By Jamie Pauls, AccessWorld Author
After a long day of studying, students might want to unwind and simply have a little fun at their computers. Playing a game is one way to accomplish this, and free games can be the best option of all. Sometimes, it can be hard to find a variety of different game options to choose from. If you aren't into shooting aliens out of the sky, or playing text adventure titles, what other options are available? Some people play word games, while others enjoy a variety of card games. Many games are available for mobile devices, but what about desktops and laptops?
In the March 2015 issue of AccessWorld, I reviewed Choice of Robots, a title in the Choice of Games series. Choice of Games is a style of interactive fiction where the player reads through a story, and makes selections along the way that change the narrative in various, and sometimes unpredictable ways. Each game in the Choice of Games series must be downloaded separately, if one decides to play on a mobile device.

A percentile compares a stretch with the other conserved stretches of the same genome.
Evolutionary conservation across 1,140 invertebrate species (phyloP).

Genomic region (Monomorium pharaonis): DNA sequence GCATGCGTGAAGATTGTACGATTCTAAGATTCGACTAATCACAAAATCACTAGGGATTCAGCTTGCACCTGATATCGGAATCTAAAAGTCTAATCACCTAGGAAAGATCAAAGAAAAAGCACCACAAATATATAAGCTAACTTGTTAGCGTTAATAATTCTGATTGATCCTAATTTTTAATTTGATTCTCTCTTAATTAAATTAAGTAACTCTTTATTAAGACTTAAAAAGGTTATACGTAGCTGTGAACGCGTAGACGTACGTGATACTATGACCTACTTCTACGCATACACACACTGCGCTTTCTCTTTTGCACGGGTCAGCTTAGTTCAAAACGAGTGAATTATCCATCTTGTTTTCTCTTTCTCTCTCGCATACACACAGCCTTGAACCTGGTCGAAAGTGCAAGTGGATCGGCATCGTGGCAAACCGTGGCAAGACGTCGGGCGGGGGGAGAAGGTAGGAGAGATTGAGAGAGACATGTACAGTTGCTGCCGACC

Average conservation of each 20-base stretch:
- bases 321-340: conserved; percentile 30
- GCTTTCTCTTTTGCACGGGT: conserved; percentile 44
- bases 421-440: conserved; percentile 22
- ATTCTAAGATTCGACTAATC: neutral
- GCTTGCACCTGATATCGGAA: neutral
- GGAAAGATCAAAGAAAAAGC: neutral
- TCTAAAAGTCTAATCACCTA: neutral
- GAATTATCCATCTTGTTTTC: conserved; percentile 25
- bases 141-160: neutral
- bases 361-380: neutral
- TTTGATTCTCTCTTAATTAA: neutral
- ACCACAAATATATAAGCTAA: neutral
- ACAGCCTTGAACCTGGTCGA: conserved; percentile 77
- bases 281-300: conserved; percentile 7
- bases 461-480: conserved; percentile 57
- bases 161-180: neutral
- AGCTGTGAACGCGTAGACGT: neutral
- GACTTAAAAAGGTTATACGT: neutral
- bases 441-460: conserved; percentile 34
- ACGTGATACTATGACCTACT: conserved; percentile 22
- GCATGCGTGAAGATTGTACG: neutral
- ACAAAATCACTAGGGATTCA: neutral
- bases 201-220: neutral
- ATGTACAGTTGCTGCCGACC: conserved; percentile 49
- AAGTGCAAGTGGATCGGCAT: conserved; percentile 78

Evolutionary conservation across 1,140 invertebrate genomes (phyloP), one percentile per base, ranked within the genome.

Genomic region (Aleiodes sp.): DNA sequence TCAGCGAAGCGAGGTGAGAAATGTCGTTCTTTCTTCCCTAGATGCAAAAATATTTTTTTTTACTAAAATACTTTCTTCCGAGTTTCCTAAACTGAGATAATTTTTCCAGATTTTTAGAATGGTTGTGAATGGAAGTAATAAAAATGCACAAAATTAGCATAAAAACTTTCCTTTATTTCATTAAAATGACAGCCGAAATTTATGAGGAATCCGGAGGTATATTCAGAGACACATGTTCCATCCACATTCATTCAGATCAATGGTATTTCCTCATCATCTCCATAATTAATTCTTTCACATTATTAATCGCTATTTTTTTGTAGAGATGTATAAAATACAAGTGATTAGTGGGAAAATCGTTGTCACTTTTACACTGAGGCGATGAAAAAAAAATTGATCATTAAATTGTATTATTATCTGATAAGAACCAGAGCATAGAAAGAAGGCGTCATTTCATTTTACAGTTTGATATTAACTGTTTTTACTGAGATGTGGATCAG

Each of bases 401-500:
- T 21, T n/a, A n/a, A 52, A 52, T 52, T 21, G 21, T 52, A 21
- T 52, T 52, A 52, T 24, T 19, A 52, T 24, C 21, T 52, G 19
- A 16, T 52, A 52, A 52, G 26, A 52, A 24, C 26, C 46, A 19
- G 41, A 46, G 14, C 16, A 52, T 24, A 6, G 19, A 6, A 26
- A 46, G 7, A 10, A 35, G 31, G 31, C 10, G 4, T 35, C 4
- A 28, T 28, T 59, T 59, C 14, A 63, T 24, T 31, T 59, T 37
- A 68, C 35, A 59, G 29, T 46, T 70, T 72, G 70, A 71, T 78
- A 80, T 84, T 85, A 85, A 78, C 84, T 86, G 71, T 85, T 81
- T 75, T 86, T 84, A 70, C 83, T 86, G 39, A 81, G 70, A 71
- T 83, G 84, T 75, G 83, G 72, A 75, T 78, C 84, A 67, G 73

There is nothing that many gamers who are blind enjoy more than an audio game that offers a totally immersive experience. In 2015, the blind community was introduced to just such a game. A Blind Legend is an audio game that was coproduced by the French company DOWiNO and France Culture, a Radio France station. A crowdfunding campaign on ULULE, along with several sponsorships, helped pay for the cost of the game's production. While the game was not produced specifically for the blind, DOWiNO hopes that it will raise awareness of blindness within the sighted community.
Marty Schultz is a guy with a lot of energy. A long-time programmer, he has run several businesses. In 2012, he managed to fit one more thing into his already-busy schedule—volunteering as a teacher at the Cushman School in Miami, FL, where his daughter was a sixth-grader. One day, Schultz came across several birthday wish lists she had been drafting. Items were rearranged, crossed out, and added. He thought to himself, "There should be an app for that." Having already written several programs that centered on child safety, Schultz knew how to write "kid-friendly" software.